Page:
How To Create Better Health With Cooking


cooked meat

When you cook for better health, it’s not just what you eat but also how you cook it.

You probably know you should eat more fruits and vegetables and less red meat, especially processed red meat. A large study of people aged 50 to 71 found that about one-third more of those who ate the most red meat died within 10 years compared to those who ate the least.

Death rates were also higher for those who ate the most processed meat, like ham, bacon, salami, lunch meats, hot dogs or sausage.

How your food is cooked matters

Toxins form when animal foods (meat, poultry, eggs or fish) are cooked – and in much higher amounts if you grill, broil or fry them, especially without added liquid or spices. That can increase your risk of heart disease, diabetes complications, colon, pancreatic or prostate cancer, and other serious conditions. The hotter, dryer and longer you cook, the more toxins there will be.

Here are healthier ways to cook meat, poultry, eggs and fish:

  • Boiling, poaching, steaming, microwaving and stewing are ideal because the temperature never goes above the boiling point of water and the food never gets dry.
  • Baking or roasting happen at lower temperatures than grilling, frying or broiling.
  • Stir-frying keeps cooking time short, especially if you cut the food into thin slices.

What are these toxins?

We can’t say they “cause” health problems, only that people who eat a lot of them have higher rates of certain conditions. To prove that a food caused a health problem you’d have to control everything people ate – and a lot of other things they did – for years to see if it changed their health outcomes.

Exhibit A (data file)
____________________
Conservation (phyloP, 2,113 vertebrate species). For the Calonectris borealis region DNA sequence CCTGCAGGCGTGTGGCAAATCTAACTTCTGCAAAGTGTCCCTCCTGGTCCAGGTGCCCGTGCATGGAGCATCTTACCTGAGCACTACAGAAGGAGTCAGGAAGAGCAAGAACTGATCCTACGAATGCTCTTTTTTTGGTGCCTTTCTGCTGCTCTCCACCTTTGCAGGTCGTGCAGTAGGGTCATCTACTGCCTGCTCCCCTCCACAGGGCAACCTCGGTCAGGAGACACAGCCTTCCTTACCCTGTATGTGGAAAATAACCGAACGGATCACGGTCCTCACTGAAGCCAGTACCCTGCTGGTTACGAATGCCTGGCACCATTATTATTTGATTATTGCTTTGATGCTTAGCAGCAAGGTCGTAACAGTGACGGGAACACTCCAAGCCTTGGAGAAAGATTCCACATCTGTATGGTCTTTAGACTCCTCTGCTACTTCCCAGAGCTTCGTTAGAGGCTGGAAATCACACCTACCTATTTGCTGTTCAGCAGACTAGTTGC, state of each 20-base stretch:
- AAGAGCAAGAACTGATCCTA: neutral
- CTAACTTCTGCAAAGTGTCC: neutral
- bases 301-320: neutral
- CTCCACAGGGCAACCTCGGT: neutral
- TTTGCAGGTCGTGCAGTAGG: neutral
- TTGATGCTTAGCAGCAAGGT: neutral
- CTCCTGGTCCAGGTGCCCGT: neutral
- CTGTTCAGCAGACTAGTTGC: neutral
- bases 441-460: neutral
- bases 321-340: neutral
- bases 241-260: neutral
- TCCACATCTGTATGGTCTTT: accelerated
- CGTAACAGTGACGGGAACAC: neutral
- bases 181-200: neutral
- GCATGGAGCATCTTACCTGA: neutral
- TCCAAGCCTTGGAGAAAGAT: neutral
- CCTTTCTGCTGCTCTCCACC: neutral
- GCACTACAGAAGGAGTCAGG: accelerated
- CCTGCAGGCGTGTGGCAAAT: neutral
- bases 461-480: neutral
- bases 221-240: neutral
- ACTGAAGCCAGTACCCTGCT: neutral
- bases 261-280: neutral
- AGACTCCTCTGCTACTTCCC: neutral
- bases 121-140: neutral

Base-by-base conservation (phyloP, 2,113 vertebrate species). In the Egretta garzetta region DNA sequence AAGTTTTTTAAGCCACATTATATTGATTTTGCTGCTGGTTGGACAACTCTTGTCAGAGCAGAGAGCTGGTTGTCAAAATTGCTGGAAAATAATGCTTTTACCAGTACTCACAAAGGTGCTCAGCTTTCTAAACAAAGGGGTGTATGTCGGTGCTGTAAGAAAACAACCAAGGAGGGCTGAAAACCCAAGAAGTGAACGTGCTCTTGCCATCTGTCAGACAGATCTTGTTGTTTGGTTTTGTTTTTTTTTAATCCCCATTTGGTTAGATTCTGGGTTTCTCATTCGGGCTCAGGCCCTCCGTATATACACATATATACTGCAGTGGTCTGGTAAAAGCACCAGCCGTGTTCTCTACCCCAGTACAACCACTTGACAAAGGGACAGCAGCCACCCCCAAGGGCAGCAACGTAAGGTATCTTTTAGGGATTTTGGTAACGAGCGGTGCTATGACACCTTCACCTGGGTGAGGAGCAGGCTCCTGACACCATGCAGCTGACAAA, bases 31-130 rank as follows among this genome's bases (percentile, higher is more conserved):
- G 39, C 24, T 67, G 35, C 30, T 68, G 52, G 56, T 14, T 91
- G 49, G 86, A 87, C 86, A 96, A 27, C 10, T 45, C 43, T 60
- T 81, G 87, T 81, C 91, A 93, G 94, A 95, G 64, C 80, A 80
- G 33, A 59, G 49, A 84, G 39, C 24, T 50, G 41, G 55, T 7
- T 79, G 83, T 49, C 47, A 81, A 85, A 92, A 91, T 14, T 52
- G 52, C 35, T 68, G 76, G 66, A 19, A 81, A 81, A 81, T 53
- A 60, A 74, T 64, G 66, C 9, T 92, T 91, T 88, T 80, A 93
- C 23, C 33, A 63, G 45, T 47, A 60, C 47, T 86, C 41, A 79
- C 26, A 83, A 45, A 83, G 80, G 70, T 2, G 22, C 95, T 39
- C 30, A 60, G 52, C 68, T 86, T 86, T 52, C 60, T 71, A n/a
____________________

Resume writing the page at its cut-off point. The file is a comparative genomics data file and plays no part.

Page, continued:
Advanced glycation end products (AGEs) are in many foods, including tiny amounts even in healthy foods like fruits, veggies, milk and yogurt. As foods are cooked and turn brown, the amount multiplies. People who consume lots of AGEs have higher rates of many diseases, including:

  • Heart disease
  • Diabetes
  • Alzheimer’s disease
  • Kidney disease
  • Rheumatoid arthritis
  • Cataracts
  • Parkinson’s disease

The cooking method affects the amount of AGEs in carbohydrates, too. Ounce for ounce, fast food french fries have seven times more than a baked potato.

The American Dietetic Association says that the most practical way to cut down on AGEs is by cooking animal protein differently.

How much difference can a cooking method make?

A lot. If you poach a three-ounce chicken breast in liquid over medium heat for seven minutes, it will produce about 1,000 kU (kilounits) of one type of toxin, AGEs. If you bread and deep-fry the same chicken breast for 20 minutes it will produce nearly 9,000 kU of AGEs.

I’m not going to give up broiling, frying or grilling. Is there anything else I can do to reduce the toxins?

  • Marinate your meat, poultry, or fish in a thin liquid sauce before you cook it.
  • Add garlic, finely chopped onions, soy sauce, hot sauce, herbs, or spices to hamburger meat when you make patties. The antioxidants in them help neutralize the toxins.
  • Pre-cook chicken in the microwave until it’s almost done, and then put it on the grill for just a few minutes.
  • Avoid char marks or burning. Turn the meat over, turn the heat down, or move the meat away from the heat. Black stripes and burned fat are worst of all.
  • Stop cooking as soon as it’s done. Use a meat thermometer.
  • Cut back on these toxins by cooking differently – and by limiting how much meat you eat. Animal foods shouldn’t take up more than a quarter of your plate, on average.

Small changes in the way you cook your food will add up over time so eat healthy and add a little exercise into the equation.

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